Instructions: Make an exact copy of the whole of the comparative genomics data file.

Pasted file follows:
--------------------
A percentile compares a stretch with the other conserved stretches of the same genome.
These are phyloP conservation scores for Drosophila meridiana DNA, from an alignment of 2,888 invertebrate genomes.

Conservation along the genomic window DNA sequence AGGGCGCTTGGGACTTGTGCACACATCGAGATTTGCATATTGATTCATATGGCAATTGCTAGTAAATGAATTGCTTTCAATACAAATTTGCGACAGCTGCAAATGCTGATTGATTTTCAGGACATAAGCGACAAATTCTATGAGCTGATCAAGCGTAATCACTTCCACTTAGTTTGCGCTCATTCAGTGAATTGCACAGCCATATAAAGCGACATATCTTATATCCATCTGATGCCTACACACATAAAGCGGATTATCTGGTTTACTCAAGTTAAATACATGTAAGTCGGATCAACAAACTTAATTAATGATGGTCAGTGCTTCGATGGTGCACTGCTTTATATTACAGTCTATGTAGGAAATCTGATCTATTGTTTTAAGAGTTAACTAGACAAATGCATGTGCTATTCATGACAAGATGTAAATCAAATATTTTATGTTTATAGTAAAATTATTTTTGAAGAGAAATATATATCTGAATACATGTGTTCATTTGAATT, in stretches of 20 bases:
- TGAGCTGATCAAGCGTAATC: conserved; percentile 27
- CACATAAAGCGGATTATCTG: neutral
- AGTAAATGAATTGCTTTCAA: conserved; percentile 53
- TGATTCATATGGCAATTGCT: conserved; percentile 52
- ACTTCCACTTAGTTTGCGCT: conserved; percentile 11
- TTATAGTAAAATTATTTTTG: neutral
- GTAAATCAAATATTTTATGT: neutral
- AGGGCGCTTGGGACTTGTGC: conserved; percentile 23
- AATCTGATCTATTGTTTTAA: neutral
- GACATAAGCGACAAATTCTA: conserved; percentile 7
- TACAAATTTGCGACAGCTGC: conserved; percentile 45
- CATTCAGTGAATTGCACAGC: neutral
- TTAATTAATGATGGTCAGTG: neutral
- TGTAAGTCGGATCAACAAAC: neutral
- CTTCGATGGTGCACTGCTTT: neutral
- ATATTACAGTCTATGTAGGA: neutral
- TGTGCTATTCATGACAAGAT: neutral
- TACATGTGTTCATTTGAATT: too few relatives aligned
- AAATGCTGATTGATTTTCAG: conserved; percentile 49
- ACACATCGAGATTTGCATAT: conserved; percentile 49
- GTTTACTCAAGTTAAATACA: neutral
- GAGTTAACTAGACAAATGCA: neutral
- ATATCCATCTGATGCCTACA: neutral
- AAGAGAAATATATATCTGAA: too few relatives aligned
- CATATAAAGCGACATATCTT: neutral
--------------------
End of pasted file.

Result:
A percentile compares a stretch with the other conserved stretches of the same genome.
These are phyloP conservation scores for Drosophila meridiana DNA, from an alignment of 2,888 invertebrate genomes.

Conservation along the genomic window DNA sequence AGGGCGCTTGGGACTTGTGCACACATCGAGATTTGCATATTGATTCATATGGCAATTGCTAGTAAATGAATTGCTTTCAATACAAATTTGCGACAGCTGCAAATGCTGATTGATTTTCAGGACATAAGCGACAAATTCTATGAGCTGATCAAGCGTAATCACTTCCACTTAGTTTGCGCTCATTCAGTGAATTGCACAGCCATATAAAGCGACATATCTTATATCCATCTGATGCCTACACACATAAAGCGGATTATCTGGTTTACTCAAGTTAAATACATGTAAGTCGGATCAACAAACTTAATTAATGATGGTCAGTGCTTCGATGGTGCACTGCTTTATATTACAGTCTATGTAGGAAATCTGATCTATTGTTTTAAGAGTTAACTAGACAAATGCATGTGCTATTCATGACAAGATGTAAATCAAATATTTTATGTTTATAGTAAAATTATTTTTGAAGAGAAATATATATCTGAATACATGTGTTCATTTGAATT, in stretches of 20 bases:
- TGAGCTGATCAAGCGTAATC: conserved; percentile 27
- CACATAAAGCGGATTATCTG: neutral
- AGTAAATGAATTGCTTTCAA: conserved; percentile 53
- TGATTCATATGGCAATTGCT: conserved; percentile 52
- ACTTCCACTTAGTTTGCGCT: conserved; percentile 11
- TTATAGTAAAATTATTTTTG: neutral
- GTAAATCAAATATTTTATGT: neutral
- AGGGCGCTTGGGACTTGTGC: conserved; percentile 23
- AATCTGATCTATTGTTTTAA: neutral
- GACATAAGCGACAAATTCTA: conserved; percentile 7
- TACAAATTTGCGACAGCTGC: conserved; percentile 45
- CATTCAGTGAATTGCACAGC: neutral
- TTAATTAATGATGGTCAGTG: neutral
- TGTAAGTCGGATCAACAAAC: neutral
- CTTCGATGGTGCACTGCTTT: neutral
- ATATTACAGTCTATGTAGGA: neutral
- TGTGCTATTCATGACAAGAT: neutral
- TACATGTGTTCATTTGAATT: too few relatives aligned
- AAATGCTGATTGATTTTCAG: conserved; percentile 49
- ACACATCGAGATTTGCATAT: conserved; percentile 49
- GTTTACTCAAGTTAAATACA: neutral
- GAGTTAACTAGACAAATGCA: neutral
- ATATCCATCTGATGCCTACA: neutral
- AAGAGAAATATATATCTGAA: too few relatives aligned
- CATATAAAGCGACATATCTT: neutral